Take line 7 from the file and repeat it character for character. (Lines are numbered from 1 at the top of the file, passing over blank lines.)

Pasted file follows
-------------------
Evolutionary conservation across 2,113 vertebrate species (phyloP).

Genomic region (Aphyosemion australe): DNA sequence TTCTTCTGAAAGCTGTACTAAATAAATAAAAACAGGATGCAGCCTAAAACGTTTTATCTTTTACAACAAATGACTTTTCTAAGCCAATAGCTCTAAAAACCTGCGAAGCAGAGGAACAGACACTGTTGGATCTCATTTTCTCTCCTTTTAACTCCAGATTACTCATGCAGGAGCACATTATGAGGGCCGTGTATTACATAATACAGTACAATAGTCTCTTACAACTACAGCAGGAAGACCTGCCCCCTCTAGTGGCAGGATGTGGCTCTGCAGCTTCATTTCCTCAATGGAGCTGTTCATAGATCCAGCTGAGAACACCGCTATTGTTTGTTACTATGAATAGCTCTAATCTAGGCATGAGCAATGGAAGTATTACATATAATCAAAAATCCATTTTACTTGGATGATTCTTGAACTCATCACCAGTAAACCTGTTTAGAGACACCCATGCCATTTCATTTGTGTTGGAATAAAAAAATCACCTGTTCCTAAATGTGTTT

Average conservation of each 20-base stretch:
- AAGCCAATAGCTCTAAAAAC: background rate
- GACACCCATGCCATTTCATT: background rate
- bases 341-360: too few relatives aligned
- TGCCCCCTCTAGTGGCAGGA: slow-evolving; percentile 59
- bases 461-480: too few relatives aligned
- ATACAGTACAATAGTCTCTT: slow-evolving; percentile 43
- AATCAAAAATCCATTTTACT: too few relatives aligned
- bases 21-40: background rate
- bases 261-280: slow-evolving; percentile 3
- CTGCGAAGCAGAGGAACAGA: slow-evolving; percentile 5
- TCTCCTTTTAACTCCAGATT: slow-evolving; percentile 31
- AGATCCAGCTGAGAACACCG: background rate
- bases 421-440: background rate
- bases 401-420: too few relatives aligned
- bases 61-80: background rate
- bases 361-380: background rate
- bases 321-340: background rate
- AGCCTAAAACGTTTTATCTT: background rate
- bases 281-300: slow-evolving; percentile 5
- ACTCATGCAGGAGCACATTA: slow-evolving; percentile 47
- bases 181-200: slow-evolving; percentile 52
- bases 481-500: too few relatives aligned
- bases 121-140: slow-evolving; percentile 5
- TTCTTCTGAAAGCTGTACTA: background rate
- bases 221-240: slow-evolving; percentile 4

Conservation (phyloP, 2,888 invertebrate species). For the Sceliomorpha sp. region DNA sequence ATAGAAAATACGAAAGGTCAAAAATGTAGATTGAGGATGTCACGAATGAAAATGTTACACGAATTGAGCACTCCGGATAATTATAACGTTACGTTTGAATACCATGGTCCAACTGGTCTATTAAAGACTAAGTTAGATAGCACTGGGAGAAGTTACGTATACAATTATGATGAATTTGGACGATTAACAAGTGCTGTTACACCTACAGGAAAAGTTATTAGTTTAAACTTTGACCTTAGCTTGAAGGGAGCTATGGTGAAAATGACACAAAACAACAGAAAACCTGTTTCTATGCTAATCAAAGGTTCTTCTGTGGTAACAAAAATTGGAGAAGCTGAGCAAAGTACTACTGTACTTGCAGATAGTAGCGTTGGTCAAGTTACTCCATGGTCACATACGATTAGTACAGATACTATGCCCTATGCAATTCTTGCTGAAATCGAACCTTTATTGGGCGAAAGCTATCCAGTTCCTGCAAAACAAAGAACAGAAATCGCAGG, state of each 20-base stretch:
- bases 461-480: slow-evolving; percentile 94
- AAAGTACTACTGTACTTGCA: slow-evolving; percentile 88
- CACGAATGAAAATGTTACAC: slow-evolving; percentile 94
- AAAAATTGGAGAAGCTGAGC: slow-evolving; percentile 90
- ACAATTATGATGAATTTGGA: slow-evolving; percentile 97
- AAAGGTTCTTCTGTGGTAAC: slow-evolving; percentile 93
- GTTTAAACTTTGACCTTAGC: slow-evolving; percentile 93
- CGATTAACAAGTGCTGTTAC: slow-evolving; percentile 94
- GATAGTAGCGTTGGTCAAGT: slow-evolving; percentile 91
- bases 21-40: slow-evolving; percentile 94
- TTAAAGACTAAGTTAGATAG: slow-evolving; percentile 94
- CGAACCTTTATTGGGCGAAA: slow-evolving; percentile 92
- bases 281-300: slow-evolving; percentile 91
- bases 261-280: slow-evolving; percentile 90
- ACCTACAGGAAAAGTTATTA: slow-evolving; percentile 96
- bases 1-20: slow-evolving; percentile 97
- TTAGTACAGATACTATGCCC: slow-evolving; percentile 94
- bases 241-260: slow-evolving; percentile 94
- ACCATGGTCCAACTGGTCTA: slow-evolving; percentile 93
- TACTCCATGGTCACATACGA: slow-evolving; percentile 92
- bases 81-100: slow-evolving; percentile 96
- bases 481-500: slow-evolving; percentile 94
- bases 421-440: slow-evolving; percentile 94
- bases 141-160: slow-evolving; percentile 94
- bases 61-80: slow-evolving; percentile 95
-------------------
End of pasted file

- TGCCCCCTCTAGTGGCAGGA: slow-evolving; percentile 59